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Bibliography of British Travel Writing, 1780 - 1840: The European Tour, 1814 - 1818 (excluding Britain and Ireland)The acquisition in 1997 by Cardiff University of the English language version of the Corvey Microfiche Edition (CME) presented a significant opportunity for research into English literature of the eighteenth and nineteenth centuries. 'Romantic Textualities: Literature and Print Culture, 1780–1840' is a twice-yearly journal that is committed to foregrounding innovative Romantic-studies research into bibliography, book history, intertextuality, and textual studies. INTRODUCTION TO THIS ARTICLE: "In 1826, Mary Shelley recalled the Summer of 1814 as ‘incarnate romance’, when ‘a new generation’ of youthful travellers with ‘time and money at command’, yet heedless of ‘dirty packets and wretched inns’, ‘poured, in one vast stream, across the Pas de Calais into France’. It is estimated that some 15,512 British tourists and residents were present in Paris alone during 1815, while, at home, accounts began appearing in print. By 1817, the Edinburgh Review commented: The restoration of peace has, as might have been foreseen, produced a vast number of Books of Travels."
Collected Satires III: Complete Longer SatiresBritish Satire, 1785–1840 is published in a 5 volume set. Despite the fact that Romantic period literary satire has received much critical attention, there has up to now been no scholarly collection devoted to this body of work. This set provides one, offering a representative collection of the verse satire published between the mid-1780s and the mid-1830s. It makes available a wealth of fascinating, rare and hitherto unedited material and provides the annotation necessary to a full appreciation of the complexities of the period's satire. The set also includes two important single-author volumes, the first scholarly editions of the satires of William Gifford and Thomas Moore, as well as lesser known and anonymous works.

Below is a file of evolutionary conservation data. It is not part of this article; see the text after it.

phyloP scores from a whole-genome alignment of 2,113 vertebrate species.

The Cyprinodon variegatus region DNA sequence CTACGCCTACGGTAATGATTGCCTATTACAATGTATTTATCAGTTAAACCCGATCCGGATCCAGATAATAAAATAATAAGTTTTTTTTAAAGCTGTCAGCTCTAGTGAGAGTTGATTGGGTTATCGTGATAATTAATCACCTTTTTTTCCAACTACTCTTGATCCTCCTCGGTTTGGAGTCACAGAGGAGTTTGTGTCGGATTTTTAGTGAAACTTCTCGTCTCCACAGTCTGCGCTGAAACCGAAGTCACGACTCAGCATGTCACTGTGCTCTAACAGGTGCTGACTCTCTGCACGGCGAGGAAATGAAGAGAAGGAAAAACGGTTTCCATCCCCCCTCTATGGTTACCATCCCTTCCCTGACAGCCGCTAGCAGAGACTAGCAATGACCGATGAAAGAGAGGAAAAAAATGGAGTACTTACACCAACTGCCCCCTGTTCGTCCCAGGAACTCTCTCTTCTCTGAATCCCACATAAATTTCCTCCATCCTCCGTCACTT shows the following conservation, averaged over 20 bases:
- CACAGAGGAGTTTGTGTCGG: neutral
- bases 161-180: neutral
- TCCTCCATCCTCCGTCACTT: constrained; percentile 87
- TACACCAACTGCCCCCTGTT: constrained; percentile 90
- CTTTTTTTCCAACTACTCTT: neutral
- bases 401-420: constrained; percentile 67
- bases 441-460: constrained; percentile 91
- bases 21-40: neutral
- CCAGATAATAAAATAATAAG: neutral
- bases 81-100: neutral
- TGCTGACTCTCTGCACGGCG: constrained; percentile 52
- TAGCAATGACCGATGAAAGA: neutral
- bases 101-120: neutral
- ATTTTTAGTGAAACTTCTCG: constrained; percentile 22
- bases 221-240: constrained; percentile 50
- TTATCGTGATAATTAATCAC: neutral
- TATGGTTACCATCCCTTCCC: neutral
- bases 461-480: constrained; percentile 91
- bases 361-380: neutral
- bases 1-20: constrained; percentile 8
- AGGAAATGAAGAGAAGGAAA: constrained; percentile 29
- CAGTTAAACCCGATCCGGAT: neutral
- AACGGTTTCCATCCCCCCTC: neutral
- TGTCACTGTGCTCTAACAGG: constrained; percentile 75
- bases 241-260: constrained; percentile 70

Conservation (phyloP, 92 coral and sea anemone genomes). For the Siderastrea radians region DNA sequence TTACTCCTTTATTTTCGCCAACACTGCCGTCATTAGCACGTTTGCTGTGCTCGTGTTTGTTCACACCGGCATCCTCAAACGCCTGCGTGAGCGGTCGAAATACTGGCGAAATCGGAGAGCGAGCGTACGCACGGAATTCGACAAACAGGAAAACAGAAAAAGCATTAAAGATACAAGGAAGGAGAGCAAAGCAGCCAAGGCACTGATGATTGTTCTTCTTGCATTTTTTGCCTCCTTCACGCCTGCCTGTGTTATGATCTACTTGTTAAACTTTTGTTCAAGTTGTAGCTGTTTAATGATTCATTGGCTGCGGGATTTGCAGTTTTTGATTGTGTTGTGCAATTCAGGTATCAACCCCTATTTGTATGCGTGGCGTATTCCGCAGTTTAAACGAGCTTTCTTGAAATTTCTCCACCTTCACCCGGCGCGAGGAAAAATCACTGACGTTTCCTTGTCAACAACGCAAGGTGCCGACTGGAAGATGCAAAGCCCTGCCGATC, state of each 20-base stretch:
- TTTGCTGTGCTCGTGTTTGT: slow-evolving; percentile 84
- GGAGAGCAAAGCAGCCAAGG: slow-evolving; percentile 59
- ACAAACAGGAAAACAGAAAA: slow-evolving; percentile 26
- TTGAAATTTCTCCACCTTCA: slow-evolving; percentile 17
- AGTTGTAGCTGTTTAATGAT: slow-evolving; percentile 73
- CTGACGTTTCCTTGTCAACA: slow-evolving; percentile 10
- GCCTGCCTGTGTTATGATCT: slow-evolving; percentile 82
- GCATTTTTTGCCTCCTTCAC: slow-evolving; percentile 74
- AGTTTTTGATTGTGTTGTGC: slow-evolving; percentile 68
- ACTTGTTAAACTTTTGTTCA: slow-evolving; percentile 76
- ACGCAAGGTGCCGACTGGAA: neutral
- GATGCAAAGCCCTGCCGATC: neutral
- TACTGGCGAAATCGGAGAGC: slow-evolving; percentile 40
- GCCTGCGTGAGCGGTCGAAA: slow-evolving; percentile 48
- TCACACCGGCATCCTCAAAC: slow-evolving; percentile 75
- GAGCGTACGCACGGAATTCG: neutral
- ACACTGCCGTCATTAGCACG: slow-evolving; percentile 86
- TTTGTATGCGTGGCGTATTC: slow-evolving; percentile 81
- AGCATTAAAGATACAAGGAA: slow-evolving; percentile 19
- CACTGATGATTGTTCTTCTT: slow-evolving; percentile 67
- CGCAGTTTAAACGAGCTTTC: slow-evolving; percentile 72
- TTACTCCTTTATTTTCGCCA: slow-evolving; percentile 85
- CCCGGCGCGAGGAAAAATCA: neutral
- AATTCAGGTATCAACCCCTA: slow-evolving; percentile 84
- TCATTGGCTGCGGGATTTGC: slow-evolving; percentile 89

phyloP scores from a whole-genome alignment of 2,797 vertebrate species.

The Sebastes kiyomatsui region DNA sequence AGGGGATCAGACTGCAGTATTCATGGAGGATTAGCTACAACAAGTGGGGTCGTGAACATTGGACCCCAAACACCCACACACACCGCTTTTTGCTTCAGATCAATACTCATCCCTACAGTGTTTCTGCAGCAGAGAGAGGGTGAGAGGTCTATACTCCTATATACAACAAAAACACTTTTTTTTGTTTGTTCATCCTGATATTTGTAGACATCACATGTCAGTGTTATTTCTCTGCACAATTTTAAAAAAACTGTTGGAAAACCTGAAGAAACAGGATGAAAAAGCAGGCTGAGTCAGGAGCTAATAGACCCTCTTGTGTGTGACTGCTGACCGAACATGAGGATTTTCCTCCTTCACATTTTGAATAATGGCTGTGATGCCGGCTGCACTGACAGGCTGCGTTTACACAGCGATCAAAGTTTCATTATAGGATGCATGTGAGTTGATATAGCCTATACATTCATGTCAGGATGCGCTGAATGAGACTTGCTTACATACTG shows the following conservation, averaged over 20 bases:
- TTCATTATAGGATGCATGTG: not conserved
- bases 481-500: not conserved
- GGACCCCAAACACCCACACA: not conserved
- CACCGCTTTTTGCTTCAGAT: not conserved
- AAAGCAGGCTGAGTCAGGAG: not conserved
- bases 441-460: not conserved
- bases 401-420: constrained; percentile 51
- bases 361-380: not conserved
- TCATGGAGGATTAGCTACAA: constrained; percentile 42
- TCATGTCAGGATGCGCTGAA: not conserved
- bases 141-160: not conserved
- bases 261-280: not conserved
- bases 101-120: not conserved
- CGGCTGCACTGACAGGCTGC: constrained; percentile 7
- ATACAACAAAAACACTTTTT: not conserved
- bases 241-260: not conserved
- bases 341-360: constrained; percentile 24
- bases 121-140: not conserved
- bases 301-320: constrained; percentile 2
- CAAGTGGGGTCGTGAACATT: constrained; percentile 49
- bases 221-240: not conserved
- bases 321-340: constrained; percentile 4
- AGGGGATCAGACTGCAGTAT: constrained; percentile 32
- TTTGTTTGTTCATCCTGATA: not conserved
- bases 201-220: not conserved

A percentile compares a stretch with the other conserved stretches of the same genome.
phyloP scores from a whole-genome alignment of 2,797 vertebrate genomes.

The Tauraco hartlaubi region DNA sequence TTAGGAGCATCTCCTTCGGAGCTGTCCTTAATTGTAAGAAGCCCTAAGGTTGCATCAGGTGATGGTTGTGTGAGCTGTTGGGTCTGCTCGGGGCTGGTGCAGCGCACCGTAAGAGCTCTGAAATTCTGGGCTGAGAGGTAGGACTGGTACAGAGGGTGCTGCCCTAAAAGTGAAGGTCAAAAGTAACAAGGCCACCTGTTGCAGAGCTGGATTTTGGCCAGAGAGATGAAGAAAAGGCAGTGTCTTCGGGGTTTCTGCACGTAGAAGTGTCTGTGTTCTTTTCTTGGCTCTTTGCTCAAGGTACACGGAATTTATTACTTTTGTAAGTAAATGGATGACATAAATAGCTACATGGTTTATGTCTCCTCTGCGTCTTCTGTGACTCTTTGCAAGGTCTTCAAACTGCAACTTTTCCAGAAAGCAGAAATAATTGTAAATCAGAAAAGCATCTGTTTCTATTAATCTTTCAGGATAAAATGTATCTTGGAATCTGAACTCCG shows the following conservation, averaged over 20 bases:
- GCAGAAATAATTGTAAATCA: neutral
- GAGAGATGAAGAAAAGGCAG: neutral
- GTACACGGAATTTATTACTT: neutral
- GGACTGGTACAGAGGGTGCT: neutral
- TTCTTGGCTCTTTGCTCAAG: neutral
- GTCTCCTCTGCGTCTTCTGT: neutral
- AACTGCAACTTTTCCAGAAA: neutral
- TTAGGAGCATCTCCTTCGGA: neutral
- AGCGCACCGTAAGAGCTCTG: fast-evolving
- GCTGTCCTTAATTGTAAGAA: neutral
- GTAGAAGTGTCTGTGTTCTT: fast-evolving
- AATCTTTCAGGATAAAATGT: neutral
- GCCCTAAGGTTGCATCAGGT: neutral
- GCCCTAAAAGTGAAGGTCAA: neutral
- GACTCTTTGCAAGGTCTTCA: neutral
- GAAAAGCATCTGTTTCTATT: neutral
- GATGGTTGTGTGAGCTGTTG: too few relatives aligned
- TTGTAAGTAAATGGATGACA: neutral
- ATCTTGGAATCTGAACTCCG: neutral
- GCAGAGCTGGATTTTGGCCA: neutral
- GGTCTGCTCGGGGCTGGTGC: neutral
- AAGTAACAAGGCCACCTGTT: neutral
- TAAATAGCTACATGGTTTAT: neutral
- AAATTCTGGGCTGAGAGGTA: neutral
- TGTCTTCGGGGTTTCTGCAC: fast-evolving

Shelley's Eye: Travel Writing and Aesthetic VisionPercy Bysshe Shelley joined the deluge of sightseers that poured onto the Continent after Napoleon's defeat in 1814, and over the next eight years Shelley followed major travelling trends, visiting Switzerland in 1816 and Italy from 1818. Shelley's Eye is the first study to address Shelley's participation in the travel culture of Post-Napoleonic Europe, and the first to consider Shelley as an important travel writer in his own right. This book is informed by original research on a wide range of period travel writings, including Mary Shelley and Shelley's neglected collaboration, History of a Six Weeks' Tour (1817), in which 'Mont Blanc' first appeared. Fully responsive to the culture of travel, Shelley's travel prose and poetry form fascinating conversations with major Romantic travellers like Byron, Wollstonecraft, and Wordsworth, as well as lesser-known but widely read travel writers of the day, including Morris Birkbeck, Charlotte Eaton, and John Chetwode Eustace. In this provocative study, Benjamin Colbert demonstrates how the Grand Tour remains a vital cultural metaphor for Shelley and his contemporaries, under pressure from mass travel and popular culture. Shelley's travel prose and 'visionary' poetry explore motives of perception underlying travel discourse and posit an authentic 'aesthetic vision' that reconfigures social, historical, and political meanings of 'sights' from the perspective of an ideal tourist-observer. Shelley's Eye offers a new perspective on Shelley's intellectual history. It is also a timely and important contribution to recent interdisciplinary scholarship that aims to re-evaluate Romantic idealism in the context of physical, experiential, or material cultural practices. (Ashgate Publishing)